U.S. administration ready to reach bipartisan COVID-19 relief agreement: Mnuchin

  • World
  • Wednesday, 23 Sep 2020

WASHINGTON, Sept. 22 (Xinhua) -- U.S. Treasury Secretary Steven Mnuchin said Tuesday the administration continues to try to work with Congress and is ready to reach a bipartisan COVID-19 relief agreement, noting that a "targeted" package is still needed.

"The President and I remain committed to providing support for American workers and businesses. We continue to try to work with Congress on a bipartisan basis to pass a Phase IV relief package," Mnuchin said in his testimony at a hearing before the House Committee on Financial Services.

The extra 600-U.S.-dollar weekly federal unemployment benefits, part of a 2-trillion-dollar relief package approved by Congress in late March, expired at the end of July, but lawmakers remain deadlocked over the next round of COVID-19 relief bill.

House Democrats unveiled a 3-trillion-dollar relief proposal in May, which didn't gain support from Republicans. Senate Republicans unveiled a 1-trillion-dollar package in late July, but failed to advance a slimmed-down proposal earlier this month.

The U.S. treasury secretary voiced confidence the economy will see "tremendous" third-quarter growth, fueled by strong retail sales, housing starts and existing home sales, manufacturing growth, and increased business activity.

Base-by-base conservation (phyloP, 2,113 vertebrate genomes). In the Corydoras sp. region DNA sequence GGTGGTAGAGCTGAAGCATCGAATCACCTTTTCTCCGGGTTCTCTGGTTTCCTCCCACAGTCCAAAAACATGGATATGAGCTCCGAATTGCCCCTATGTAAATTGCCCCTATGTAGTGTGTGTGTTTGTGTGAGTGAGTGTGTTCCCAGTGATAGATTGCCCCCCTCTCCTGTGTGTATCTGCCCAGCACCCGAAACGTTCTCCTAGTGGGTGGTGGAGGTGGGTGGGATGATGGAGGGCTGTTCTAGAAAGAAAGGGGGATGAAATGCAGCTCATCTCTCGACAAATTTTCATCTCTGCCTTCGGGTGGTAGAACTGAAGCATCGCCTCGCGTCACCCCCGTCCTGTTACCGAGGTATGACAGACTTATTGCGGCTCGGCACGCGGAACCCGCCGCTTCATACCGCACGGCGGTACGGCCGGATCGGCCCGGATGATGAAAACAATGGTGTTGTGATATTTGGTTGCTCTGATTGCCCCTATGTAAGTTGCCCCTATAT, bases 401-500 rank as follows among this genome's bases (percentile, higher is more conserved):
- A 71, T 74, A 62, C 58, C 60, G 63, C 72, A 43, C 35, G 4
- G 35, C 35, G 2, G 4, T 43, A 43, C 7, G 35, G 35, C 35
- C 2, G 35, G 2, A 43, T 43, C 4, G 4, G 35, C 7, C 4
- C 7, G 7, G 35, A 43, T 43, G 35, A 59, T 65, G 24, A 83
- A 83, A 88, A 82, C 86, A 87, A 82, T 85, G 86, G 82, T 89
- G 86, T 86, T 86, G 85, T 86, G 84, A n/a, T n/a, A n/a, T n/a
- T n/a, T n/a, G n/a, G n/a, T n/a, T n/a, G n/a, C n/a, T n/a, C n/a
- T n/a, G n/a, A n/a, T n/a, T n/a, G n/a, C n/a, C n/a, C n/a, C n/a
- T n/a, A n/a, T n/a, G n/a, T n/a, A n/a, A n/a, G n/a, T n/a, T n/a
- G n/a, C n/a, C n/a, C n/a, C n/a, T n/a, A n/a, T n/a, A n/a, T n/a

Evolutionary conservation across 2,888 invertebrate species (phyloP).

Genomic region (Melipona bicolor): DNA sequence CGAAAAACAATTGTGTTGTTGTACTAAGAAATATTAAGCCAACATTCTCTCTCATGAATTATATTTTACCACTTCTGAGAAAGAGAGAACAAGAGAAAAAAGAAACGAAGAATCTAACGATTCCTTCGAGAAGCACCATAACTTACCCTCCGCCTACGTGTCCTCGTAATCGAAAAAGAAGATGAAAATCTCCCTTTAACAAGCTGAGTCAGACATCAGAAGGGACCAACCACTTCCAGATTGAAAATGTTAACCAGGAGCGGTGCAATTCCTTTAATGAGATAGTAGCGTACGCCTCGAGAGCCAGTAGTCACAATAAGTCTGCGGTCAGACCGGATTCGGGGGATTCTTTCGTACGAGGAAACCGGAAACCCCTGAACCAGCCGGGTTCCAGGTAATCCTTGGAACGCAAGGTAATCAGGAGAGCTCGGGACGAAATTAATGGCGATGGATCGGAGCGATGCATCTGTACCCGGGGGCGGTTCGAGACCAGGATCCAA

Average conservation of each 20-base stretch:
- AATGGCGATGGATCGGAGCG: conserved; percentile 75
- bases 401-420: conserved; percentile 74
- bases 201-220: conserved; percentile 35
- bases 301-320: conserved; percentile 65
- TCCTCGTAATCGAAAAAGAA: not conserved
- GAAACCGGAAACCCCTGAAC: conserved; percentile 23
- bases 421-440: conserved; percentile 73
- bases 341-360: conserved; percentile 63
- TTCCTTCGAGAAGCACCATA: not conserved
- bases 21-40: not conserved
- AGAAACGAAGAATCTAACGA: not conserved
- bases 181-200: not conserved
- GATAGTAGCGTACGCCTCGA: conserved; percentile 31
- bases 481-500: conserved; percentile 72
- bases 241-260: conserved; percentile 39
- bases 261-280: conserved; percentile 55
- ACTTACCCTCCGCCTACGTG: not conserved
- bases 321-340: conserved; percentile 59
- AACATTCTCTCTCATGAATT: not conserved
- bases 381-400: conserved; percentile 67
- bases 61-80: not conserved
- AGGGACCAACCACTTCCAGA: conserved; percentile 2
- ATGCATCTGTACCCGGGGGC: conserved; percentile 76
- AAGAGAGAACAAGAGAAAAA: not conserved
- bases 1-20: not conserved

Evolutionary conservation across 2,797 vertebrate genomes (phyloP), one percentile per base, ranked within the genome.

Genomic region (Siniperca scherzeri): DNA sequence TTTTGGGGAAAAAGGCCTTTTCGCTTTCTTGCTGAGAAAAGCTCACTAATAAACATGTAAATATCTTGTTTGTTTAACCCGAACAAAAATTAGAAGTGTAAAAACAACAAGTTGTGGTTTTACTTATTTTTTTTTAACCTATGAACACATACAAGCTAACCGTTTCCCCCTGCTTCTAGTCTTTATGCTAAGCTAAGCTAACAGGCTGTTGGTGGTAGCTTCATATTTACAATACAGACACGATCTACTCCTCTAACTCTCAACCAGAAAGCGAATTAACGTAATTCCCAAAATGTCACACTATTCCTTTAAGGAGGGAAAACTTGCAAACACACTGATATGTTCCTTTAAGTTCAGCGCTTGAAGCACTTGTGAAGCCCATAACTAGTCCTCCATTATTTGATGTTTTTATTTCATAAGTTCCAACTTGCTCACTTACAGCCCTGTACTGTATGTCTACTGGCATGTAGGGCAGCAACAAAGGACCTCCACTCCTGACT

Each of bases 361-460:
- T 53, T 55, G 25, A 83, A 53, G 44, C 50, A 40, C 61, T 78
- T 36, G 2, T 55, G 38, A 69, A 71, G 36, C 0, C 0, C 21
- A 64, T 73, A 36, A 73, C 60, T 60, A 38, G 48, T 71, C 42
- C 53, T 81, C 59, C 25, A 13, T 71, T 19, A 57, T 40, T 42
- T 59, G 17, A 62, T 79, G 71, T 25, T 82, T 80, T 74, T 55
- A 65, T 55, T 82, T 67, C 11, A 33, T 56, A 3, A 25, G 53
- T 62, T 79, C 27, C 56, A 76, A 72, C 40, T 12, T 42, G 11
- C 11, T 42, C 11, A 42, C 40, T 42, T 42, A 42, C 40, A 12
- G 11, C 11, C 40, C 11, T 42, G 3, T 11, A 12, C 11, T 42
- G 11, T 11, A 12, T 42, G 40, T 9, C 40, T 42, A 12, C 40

Mnuchin noted the recovery has been strong because the administration and Congress worked together on a bipartisan basis to deliver the largest economic relief package in American history, adding that the Federal Reserve has also been instrumental to the recovery by implementing various lending facilities.

Mnuchin's optimism, however, is not shared by some lawmakers, including Rep. Juan Vargas, a California Democrat, who said he thinks tens of millions of Americans would disagree with the treasury secretary's remarks on a strong economic recovery.

"In fact I would say that the stock market is not the only economy," Vargas said. "You have 11 million Americans that are still out of work, that lost their jobs, more than in the financial crisis."

In his response, Mnuchin said there is a strong recovery because the country closed the economy and then reopened it, while adding that there is still more work to do.

Federal Reserve Chairman Jerome Powell, who also testified at the hearing, said a full recovery is likely to come only when people are confident that it is safe to reengage in a broad range of activities.

"The path forward will depend on keeping the virus under control, and on policy actions taken at all levels of government," Powell said.

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